Breaking

Health Ministry Can’t Control COVID Charges in Private Hospitals

At Victoria Hospital, family members of patients are advised to deposit an initial 10 million Shillings for care. This can increase or reduce depending on the time spent at the facility. Severe and critical patients spend an average of two million shillings daily.

Audio 2

The Ministry of Health has said that it cannot control the cost of COVID-19 care at private hospitals. More than 100 private health providers have expressed interest and are awaiting accreditation from the health ministry, to provide care for COVID-19 patients, amidst reports that government facilities are overstretched.

So far, only Victoria Hospital and Medipal International Hospital have been allowed to manage the patients who are suffering from the disease. But there is public outcry about the cost of treatment at the two facilities.

At Victoria Hospital, family members of patients are advised to deposit an initial 10 million Shillings for care. This can increase or reduce depending on the time spent at the facility. Severe and critical patients spend an average of two million shillings daily.

According to doctors, patients with mild forms of COVID-19 spend a minimum of seven days in the hospital and those who have severe or critical forms of the disease requiring assistance in breathing might spend as many as 15 days or more in the hospital. the government, on the other hand, spends 22 million to treat each patient for 14-days.

The COVID-19 care package at Medipal International Hospital starts at 5 million Shillings, while Rocket Health, a bundled service for telemedicine healthcare services charges 300,000 for home-based care of the condition.

Private health care providers that URN spoke to said the money is needed to cater for several services offered. Perez Karuhaga, from Victoria Hospital, says that they ask people to deposit this lump sum of money to enable them to be in a comfortable financing position. The money is charged depending on the severity of the disease.

"The money caters for daily charges that go towards paying for the bed, daily consumables like doctor/nursing medical attention, and drugs. This includes drugs to cater for any comorbidities that the patient might have and COVID-19 care drugs,' he said.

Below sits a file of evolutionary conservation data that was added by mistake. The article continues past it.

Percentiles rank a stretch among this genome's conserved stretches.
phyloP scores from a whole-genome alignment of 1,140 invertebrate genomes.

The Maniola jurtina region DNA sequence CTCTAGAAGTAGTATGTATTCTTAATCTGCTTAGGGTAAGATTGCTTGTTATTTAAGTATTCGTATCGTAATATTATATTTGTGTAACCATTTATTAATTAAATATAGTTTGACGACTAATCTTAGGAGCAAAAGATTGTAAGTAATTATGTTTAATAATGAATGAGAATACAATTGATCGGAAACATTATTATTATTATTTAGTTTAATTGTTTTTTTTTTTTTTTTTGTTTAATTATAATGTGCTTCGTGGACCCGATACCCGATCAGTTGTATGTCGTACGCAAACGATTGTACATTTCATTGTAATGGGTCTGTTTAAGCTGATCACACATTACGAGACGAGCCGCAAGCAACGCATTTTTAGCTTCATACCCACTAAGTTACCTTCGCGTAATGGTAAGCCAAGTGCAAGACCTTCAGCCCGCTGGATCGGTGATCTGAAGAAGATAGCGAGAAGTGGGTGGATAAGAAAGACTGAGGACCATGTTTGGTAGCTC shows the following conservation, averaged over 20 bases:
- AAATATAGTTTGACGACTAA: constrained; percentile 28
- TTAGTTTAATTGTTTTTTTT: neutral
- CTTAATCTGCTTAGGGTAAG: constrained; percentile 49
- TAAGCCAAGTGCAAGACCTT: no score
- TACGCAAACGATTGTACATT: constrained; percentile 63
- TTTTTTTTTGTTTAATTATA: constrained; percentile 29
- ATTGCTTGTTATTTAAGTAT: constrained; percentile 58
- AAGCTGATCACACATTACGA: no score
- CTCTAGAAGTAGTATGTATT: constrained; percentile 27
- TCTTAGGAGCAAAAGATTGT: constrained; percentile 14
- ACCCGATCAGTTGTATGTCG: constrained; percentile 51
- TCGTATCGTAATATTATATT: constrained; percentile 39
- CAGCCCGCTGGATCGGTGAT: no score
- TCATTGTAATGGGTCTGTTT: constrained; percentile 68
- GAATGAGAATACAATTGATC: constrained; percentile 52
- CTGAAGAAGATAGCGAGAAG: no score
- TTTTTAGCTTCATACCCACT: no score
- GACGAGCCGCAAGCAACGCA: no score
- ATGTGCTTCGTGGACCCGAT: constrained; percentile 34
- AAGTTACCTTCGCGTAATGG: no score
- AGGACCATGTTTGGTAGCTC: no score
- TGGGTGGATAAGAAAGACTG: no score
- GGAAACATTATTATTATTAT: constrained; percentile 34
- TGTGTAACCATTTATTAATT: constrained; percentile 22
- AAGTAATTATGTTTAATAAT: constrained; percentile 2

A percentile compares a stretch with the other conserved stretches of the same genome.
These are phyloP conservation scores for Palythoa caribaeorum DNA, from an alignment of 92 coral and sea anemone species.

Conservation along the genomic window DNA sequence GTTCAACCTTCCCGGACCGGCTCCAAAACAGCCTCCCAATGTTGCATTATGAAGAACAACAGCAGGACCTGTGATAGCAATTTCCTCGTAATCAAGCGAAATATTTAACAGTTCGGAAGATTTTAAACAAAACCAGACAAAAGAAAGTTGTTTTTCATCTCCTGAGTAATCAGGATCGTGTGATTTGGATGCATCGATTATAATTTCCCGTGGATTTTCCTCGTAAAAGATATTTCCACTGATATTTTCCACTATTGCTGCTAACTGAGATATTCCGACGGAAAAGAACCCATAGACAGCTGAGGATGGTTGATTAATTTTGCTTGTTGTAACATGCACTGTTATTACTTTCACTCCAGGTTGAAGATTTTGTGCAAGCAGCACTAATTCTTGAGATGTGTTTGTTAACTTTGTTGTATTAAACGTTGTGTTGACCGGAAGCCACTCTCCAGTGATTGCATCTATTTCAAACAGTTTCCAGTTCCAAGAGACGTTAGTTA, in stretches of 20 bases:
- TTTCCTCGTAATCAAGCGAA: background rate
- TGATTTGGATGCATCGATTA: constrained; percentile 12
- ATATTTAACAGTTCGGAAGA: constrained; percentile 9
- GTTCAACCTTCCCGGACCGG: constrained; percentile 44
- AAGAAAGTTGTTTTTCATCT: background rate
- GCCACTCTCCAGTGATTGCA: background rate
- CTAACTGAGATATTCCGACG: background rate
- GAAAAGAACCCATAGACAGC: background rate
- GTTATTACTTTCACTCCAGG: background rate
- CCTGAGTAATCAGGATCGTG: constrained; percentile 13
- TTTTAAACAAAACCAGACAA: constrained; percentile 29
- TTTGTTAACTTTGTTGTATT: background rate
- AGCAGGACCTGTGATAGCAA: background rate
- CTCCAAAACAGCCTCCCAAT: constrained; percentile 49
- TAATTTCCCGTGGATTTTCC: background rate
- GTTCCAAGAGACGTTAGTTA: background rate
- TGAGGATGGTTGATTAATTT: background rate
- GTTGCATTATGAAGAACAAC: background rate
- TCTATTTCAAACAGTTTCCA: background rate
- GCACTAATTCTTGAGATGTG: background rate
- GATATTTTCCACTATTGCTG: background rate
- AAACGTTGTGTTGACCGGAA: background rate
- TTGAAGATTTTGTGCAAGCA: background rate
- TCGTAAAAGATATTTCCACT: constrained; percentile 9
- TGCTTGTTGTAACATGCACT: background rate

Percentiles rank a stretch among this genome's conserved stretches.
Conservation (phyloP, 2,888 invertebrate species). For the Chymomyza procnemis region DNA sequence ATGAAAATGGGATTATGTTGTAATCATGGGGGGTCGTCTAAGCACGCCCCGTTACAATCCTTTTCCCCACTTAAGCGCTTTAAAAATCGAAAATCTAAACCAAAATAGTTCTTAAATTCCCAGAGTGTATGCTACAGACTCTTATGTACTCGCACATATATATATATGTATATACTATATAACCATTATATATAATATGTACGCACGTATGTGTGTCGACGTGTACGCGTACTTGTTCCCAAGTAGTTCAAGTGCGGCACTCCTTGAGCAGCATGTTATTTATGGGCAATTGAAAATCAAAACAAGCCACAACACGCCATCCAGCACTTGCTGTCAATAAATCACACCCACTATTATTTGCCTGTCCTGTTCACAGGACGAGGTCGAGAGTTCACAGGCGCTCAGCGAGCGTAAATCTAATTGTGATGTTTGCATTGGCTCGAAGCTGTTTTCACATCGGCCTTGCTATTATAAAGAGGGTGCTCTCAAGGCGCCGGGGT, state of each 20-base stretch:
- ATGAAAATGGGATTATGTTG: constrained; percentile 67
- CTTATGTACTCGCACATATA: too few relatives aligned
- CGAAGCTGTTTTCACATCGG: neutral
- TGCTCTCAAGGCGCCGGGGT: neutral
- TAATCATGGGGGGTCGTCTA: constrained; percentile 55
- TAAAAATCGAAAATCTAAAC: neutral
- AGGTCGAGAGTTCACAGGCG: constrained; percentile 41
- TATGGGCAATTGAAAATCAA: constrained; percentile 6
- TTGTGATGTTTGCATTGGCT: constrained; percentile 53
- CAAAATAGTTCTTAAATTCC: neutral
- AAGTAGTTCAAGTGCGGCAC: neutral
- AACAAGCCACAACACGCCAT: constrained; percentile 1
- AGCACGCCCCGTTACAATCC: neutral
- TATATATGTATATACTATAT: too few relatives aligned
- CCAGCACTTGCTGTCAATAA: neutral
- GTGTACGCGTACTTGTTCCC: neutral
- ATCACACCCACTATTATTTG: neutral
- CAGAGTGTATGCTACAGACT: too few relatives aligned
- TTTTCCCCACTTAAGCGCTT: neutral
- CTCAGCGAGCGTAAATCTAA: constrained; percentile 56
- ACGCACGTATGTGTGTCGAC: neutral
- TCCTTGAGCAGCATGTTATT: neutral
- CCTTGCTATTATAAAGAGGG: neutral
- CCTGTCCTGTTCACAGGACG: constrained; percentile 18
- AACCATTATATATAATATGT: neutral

Sandra Arinaitwe, the public relations officer for Rocket Health, told URN that the fee they are charging cannot be compared to the services they are offering.

//Cue in; "It is only…

Cue out…Azithromycin."//

Dr Grace Ssali, the executive director of the Uganda Health Federation, says that it is hard for private health facilities to offer the services at lower prices. "The management of COVID-19 needs a lot. It is not like treating malaria. Here tests, PPE and other materials needed are procured by the hospitals. They are not getting any assistance from the government. It becomes hard to control the prices," she said.

During an interview with a URN, Dr Charles Olaro, the director of curative services at the health ministry, said that they cannot force private hospitals to charge less money. He says while the government is working together with the private facilities to manage the disease, there's nothing that the government can do to control how much private health facilities charge. He advises that the facilities be left for those who can afford them.

//Cue in; "Going to the…

Cue out…of space."//

According to Olaro, for now, let every one seek care where they can afford. Initially, all COVID-19 patients were managed by the government. Private health facilities referred all positives to designated government facilities where patients did not pay money for any of the services provided.